2. Political and military legacies. That’s what this comes down to. The current power structure in Washington continues to keep much of the exposure related information classified. They claim that it’s release would jeopardize national security. I call that BS. It’s quite clear that DOD, CIA, and DIA are protecting the legacies of the folks who were at the helm during the 1991 Persian Gulf War. Not to mention their friends in the business of supplying DOD with chem/bio warfare agents that the US sold to Iraq in the late 1980’s when Iraq was at war with Iran.

    The evidence is clear. The Iraqi ammo depots we blew up before and shortly after the war were stockpiles that originated here in the United States. That’s confirmed in the 1994 “Riegle Report” submitted to Congress by then Senator Donald Riegle. Riegle recommended a DOJ investigation into who in the Washington hierarchy knew of and/or participated in these transactions. Of course, that investigation never happened.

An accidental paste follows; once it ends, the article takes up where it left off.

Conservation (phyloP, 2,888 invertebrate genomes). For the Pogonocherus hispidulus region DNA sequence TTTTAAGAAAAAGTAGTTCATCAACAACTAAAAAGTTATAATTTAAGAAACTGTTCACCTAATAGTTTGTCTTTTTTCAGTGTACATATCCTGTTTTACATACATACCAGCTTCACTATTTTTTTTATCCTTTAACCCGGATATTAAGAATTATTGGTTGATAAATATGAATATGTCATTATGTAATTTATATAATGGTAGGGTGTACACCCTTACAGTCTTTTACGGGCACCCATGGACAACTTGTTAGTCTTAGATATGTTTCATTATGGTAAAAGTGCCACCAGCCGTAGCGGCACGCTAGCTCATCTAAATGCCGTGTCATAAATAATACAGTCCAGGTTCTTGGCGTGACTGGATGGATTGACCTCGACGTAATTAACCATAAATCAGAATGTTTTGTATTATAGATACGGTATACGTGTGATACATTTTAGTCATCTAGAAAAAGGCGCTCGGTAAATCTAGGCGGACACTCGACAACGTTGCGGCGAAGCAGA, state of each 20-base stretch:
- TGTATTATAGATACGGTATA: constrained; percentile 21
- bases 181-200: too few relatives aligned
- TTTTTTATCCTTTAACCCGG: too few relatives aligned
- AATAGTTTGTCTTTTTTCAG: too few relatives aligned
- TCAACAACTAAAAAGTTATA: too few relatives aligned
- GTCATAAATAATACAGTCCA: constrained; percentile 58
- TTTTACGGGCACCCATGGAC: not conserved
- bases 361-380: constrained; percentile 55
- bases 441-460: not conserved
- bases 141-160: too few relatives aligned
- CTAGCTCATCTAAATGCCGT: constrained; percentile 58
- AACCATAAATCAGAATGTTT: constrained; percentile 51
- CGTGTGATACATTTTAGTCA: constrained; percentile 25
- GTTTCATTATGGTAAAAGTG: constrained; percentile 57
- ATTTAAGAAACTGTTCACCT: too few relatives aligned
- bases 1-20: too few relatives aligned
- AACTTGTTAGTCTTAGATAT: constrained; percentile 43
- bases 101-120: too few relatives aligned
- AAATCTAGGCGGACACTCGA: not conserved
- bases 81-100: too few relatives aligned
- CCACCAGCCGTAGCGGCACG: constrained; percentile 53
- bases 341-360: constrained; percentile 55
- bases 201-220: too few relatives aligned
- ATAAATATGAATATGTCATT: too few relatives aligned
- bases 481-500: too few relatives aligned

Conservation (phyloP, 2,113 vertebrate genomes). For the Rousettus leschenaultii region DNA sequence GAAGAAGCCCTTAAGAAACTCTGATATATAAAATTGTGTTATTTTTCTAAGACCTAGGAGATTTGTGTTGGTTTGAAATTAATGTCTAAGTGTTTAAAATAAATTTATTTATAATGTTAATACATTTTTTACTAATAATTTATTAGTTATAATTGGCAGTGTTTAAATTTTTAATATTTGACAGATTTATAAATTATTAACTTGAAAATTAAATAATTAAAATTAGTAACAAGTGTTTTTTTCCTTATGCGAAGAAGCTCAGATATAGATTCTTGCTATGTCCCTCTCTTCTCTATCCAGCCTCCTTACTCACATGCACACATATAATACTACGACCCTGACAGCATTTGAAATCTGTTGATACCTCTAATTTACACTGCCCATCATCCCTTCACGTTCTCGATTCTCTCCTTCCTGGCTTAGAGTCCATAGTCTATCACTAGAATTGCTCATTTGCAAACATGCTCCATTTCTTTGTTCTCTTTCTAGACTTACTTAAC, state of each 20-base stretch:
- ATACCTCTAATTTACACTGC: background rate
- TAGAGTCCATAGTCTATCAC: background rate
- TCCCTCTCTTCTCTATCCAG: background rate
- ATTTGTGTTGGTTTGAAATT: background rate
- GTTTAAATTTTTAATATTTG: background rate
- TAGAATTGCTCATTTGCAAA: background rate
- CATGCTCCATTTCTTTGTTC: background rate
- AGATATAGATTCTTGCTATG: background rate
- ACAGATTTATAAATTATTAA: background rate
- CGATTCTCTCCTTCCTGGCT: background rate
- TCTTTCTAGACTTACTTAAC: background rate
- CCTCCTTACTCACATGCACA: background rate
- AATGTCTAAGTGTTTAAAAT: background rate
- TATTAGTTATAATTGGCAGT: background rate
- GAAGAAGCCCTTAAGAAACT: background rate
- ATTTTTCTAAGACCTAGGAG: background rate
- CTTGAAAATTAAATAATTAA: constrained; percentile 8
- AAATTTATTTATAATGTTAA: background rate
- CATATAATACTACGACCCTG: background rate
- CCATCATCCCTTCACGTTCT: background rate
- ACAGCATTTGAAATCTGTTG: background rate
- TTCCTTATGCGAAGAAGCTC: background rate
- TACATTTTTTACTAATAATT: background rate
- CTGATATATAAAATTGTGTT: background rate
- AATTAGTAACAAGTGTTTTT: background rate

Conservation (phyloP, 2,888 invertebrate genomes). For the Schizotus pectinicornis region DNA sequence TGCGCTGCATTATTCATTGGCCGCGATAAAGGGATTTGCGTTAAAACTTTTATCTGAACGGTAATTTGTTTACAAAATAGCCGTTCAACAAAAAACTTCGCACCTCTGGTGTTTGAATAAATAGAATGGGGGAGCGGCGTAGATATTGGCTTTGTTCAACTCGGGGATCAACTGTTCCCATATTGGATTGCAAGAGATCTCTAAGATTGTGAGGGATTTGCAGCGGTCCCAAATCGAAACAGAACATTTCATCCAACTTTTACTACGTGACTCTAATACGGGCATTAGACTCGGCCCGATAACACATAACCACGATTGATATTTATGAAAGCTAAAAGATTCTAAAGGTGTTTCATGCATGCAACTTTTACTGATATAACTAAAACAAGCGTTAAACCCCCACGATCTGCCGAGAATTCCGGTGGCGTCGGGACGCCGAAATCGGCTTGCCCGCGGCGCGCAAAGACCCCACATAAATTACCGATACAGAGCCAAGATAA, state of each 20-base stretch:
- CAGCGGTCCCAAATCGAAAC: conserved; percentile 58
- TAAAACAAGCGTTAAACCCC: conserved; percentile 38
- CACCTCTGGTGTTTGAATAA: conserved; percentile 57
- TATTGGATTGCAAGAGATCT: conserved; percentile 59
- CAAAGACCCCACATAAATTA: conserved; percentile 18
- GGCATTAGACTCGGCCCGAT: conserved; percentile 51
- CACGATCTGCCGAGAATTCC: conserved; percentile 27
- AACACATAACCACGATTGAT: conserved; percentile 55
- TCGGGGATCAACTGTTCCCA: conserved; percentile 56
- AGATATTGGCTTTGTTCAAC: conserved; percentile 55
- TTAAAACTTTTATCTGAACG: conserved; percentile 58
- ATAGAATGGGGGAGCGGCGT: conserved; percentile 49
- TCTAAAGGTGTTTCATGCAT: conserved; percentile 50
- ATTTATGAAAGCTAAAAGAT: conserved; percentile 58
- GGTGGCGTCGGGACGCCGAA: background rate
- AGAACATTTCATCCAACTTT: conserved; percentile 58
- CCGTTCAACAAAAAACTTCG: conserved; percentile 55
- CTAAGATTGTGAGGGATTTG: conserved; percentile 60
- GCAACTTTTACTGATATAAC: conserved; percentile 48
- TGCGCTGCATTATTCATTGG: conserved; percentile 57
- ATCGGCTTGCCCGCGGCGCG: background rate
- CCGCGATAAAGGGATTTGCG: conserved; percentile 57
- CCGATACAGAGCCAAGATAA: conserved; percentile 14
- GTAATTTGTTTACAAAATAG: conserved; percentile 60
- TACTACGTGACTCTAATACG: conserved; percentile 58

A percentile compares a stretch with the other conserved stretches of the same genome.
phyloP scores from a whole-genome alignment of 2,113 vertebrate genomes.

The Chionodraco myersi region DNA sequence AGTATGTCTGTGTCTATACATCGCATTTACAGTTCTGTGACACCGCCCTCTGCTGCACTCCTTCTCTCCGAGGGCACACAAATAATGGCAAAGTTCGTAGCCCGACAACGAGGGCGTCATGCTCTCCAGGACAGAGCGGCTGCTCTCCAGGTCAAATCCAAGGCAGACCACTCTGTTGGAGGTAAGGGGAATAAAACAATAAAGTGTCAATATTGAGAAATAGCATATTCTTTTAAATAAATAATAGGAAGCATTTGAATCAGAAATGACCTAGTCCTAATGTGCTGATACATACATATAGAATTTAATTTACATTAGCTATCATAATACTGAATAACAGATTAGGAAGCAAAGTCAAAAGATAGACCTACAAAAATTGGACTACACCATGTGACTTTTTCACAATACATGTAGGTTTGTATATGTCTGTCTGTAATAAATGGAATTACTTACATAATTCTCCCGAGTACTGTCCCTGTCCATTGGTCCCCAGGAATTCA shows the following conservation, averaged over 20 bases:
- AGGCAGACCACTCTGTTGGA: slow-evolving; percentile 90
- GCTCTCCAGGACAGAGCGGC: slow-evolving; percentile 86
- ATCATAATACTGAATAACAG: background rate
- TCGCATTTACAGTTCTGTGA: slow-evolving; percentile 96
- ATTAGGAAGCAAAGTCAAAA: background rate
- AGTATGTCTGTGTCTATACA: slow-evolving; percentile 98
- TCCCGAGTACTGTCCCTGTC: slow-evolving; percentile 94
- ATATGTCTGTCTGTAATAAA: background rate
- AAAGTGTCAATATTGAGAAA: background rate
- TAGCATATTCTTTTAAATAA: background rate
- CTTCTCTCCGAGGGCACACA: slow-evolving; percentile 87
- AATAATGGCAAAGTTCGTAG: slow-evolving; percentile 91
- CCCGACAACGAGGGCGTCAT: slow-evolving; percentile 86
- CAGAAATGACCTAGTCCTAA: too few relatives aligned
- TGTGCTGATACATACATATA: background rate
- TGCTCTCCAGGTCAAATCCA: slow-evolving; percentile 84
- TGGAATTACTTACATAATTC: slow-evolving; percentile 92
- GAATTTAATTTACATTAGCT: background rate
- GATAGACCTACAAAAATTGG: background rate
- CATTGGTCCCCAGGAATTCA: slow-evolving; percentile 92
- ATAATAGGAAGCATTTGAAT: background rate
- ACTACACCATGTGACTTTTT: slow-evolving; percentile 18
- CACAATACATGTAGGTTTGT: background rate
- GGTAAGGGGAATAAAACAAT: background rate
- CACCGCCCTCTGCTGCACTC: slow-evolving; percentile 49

Anyone who joins the military thinking that DOD will have their back when things go wrong is living in a fantasy world.

    David K. Winnett, Jr.
    Captain, USMC (Ret.)

  3. I just went through my 2nd C & P Exam to try and get a increase in my disability up from 40% when I read the notes from the audiologist stating that my medical records from 1986 -1992 couldn’t be located, what’s even funnier I believe my Persian Gulf registry exam is not in my VA medical file when I ask my primary care doctor to check in the system for me and I went to hand her the ones I had she acted like it was kryptonight and refused saying she has nothing to do with claims, the record guy acted the same which highly pissed me the F***K off it is bad enough I am having to fight them to get a increase and asking for specific test to be done which then I have to fight the doctor to get them requested

  4. I watched the ammo dump explode I was that close